16 Days Of Activism For No Violence Against Women And Girls – Sexual Harrassment In The Workplace

16 Days of activism is a worldwide campaign to oppose violence against women and girls. Commemorated from the November 25 to December 10, the aim of the period is to bring together individuals, movements, governments as well as civil society institutions, to raise awareness on violence and abuse of women, to call for the prevention of said violence, as well as to rid society of abuse, permanently.

Violence against women stems from the low status of women, traditionally, socially as well as in other structures and institutions. It is a symptom of the abuse of power and assumed positions of authority, in order to control women and children.

Simply defined, abuse is any form of behaviour that causes fear, bodily harm, or any person to do things against their will. Abuse can take on various forms. These include physical, emotional, psychological, emotional, or financial abuse. Rape and any other sexual assault are also forms of abuse.

Our Parliament has passed laws to protect the rights of persons in Botswana, and with particular emphasis on women and children. These statutes, the Domestic Violence Act, Children’s Act, Affiliation Proceedings Act, Abolition of Marital Powers Act are intended to promote the dignity of women and children and the supremacy of the Constitution.


One of the greatest challenges related to sexual violence in Botswana is sexual harassment in the workplace. There is a great need to target institutions in which gender-based violence (GBV) is perpetuated, and to push for systematic change and accountability. The intention is to highlight the longstanding impunity, silence and stigma that have been subsisted which created a conducive environment for GBV in the workplace, to escalate tremendously.

GBV in the workplace often takes the form of sexual harassment, which too, is a gendered form of violence, with women disproportionately falling victim to preying colleagues.

The theme is also preceded by January 2018 reports on the prevalence of sexual harassment and assault reports, at her offices, all around the world. It was reported that accusers were ignored and perpetrators were left to act with liberty and immunity.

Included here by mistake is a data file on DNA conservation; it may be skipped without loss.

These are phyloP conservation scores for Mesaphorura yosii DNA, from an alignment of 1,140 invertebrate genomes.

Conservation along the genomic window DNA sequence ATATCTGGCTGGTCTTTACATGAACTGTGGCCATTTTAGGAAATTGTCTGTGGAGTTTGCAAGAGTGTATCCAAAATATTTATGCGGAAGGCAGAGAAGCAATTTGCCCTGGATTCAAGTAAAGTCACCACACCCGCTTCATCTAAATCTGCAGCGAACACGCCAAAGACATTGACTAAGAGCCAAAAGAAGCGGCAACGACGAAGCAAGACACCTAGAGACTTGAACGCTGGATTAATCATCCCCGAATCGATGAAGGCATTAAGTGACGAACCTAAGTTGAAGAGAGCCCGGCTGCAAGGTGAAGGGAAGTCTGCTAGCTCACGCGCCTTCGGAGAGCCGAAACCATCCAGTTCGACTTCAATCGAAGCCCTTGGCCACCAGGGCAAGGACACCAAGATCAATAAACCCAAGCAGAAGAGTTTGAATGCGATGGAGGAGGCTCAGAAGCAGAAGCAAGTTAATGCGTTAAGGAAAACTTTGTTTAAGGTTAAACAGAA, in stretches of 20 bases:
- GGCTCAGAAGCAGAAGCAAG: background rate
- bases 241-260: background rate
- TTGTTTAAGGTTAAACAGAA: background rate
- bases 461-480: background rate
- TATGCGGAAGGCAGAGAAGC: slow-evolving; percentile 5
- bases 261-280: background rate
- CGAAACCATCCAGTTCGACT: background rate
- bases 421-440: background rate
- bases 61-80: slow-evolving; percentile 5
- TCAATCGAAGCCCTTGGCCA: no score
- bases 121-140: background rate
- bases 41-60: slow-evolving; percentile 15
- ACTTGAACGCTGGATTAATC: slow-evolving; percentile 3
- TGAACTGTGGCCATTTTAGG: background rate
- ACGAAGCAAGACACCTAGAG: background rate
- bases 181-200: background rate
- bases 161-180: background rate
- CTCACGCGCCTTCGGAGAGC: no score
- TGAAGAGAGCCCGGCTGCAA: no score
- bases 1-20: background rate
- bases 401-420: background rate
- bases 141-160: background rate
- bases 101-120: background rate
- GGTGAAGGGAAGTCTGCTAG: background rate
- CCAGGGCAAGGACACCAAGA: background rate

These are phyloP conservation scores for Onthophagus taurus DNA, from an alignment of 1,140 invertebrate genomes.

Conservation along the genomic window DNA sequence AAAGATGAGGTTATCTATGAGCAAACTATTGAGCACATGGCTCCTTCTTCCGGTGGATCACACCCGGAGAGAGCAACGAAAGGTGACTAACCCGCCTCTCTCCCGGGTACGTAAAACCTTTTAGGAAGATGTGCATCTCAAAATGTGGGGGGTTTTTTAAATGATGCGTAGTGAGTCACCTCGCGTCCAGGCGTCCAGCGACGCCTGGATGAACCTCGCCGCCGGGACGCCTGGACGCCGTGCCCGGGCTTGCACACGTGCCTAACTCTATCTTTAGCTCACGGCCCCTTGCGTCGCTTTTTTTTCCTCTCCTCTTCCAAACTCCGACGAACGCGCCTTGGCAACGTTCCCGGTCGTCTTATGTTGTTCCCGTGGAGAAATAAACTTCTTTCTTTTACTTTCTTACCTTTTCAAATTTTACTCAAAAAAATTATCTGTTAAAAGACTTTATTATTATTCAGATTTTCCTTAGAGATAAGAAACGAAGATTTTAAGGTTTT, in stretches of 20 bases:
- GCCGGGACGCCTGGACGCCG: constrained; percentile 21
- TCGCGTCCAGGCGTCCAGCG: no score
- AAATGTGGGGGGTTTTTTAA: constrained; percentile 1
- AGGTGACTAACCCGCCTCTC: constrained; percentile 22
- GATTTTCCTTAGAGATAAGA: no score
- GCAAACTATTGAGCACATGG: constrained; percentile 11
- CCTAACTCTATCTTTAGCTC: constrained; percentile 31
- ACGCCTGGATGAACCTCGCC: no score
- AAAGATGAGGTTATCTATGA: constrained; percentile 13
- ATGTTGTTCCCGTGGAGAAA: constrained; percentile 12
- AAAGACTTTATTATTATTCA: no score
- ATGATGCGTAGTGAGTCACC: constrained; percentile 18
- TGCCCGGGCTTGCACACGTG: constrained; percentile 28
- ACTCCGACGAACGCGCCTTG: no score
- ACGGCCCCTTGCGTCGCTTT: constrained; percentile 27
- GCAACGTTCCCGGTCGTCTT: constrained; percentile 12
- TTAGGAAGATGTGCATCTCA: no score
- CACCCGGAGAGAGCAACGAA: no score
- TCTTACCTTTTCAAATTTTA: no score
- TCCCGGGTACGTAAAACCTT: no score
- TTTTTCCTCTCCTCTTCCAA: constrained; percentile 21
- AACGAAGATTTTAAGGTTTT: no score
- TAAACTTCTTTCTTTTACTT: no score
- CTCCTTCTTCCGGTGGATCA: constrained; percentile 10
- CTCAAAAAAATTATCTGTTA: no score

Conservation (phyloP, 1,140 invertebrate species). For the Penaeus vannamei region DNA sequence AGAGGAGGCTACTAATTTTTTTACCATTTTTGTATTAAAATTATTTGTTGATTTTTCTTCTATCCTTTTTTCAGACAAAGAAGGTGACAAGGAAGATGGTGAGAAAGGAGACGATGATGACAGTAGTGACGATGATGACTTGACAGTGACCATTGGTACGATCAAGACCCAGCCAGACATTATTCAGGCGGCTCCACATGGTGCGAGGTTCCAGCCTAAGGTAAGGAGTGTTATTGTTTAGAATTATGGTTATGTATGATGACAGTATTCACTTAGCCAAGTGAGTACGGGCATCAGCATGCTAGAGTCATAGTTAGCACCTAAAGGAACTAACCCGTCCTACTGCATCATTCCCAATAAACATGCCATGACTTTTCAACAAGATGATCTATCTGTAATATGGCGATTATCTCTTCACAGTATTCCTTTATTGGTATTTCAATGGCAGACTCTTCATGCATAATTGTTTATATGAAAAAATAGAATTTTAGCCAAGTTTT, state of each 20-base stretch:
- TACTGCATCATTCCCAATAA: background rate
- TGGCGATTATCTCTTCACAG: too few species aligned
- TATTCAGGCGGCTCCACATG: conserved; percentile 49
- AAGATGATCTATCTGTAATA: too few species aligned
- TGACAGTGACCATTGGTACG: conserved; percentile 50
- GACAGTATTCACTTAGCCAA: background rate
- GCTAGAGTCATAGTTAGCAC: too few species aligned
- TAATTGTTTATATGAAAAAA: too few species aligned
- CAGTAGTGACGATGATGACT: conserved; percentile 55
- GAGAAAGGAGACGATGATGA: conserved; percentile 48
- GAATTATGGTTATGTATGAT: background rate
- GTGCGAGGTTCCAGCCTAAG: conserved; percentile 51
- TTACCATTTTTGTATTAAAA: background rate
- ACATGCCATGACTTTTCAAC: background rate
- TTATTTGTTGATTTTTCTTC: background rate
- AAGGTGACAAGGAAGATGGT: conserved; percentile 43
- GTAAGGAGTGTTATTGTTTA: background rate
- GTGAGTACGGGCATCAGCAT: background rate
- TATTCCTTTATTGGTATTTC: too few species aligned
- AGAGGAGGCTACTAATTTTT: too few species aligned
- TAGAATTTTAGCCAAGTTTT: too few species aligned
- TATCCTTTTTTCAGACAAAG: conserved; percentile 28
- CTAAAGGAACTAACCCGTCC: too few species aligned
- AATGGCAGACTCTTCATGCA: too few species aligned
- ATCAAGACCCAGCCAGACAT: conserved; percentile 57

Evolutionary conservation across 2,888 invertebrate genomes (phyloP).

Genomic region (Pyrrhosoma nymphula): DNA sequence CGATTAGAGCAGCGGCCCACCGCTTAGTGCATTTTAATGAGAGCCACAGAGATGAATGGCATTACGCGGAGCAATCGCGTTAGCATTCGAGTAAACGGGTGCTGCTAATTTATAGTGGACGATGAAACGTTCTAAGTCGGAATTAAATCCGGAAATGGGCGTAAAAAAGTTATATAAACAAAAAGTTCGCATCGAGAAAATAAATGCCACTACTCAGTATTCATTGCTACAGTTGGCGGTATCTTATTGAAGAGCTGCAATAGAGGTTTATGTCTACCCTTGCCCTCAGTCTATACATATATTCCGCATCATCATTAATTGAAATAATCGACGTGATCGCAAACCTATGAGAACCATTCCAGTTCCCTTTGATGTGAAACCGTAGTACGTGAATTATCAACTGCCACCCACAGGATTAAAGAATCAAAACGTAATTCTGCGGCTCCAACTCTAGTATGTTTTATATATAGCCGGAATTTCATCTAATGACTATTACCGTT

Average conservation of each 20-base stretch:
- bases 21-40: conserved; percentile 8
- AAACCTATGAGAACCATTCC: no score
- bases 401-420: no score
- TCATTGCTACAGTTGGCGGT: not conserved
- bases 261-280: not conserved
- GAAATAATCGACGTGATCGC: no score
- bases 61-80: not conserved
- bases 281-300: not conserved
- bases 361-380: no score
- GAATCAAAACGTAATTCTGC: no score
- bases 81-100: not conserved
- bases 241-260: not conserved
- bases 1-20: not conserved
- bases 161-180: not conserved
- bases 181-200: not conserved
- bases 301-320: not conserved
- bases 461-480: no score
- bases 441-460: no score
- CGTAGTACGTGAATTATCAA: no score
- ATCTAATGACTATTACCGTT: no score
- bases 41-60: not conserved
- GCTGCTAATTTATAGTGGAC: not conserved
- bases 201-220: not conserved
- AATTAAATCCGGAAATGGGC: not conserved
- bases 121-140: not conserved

In June 2018, it was reported that a document containing gory details of how Batswana envoys on diplomatic service were using their diplomatic immunity as a warrant to commit crimes including sexual assault. The report apparently suggested that there are men in diplomatic service who have used sex to bait women into sexual harassment in the work place. The investigative report disclosed the tricks used by men in this service to intimidate junior diplomats into sleeping with them.

The world of work is not the easiest to navigate. Like the rest of society, it is unfortunately not free from violence with various performances of power and authority.

Tshepo Mogapaesi, in a paper on Sexual Harassment in the Workplace: Lessons for Botswana from a South African legal perspective states that, “Equality of opportunity and treatment in the workplace forms one of the critical components of an individual’s ability to obtain and remain in employment and occupation. In a world where qualifications, experience and individual merit can be easily by-passed owing to the diverse workplace discriminations, the ability of employees to enjoy their right to work cannot be fully achieved if the workplace is marred with inequalities. Sexual harassment has been characterised as one of the workplace hazards that impinges on the achievement and enjoyment of the right to equality of opportunity and treatment in the workplace and defeats the right of employees to decent work.”

In a growing feminist world, where we slay patriarchy on a daily basis and by our very existence, it would be amiss to ignore the fact that GBV in the workplace, does not only affect cisgender heterosexual women. It extends to women of marginalised sexualities and genders.

It goes without saying that unemployment is a constant and continuous problem amongst our youth, and perhaps an even graver problem amongst LBTQA young women. The general violent exclusion of non-cis-heteronormative persons in society and as well as systematically in various institutions, makes the community more vulnerable to abuse, harassment and discrimination, with particular emphasis on the workplace. As Mogapaesi puts it, the burden of the inequality makes it difficult for othered women and persons to obtain and remain in employment.

Persons of diverse and marginalised sexual orientations and gender identities and expressions excessively suffer violence from society. This violence spills over into the workplace, where they are unable to obtain or remain in work. This adds a layer to the discrimination in the workplace.

It must be emphasised that women do not only live and need protection and attention on the 16 days. This seems obvious but is so critical because everyone seems to care over the 16 days, and seem to care even more than usual.

The 16 days only highlight the lived struggles of women on a daily basis. It would be a crucial time for the country’s leadership to strategically let us know how it intends to address this growing problem, following the signing the treaty with the United Nations, in which it undertook to make concerted efforts to deal with GBV with a precise focus on the workplace, and with an emphasis on the prevention and strengthening of immediate response mechanisms to the challenges posed by the problem of GBV in the workplace.

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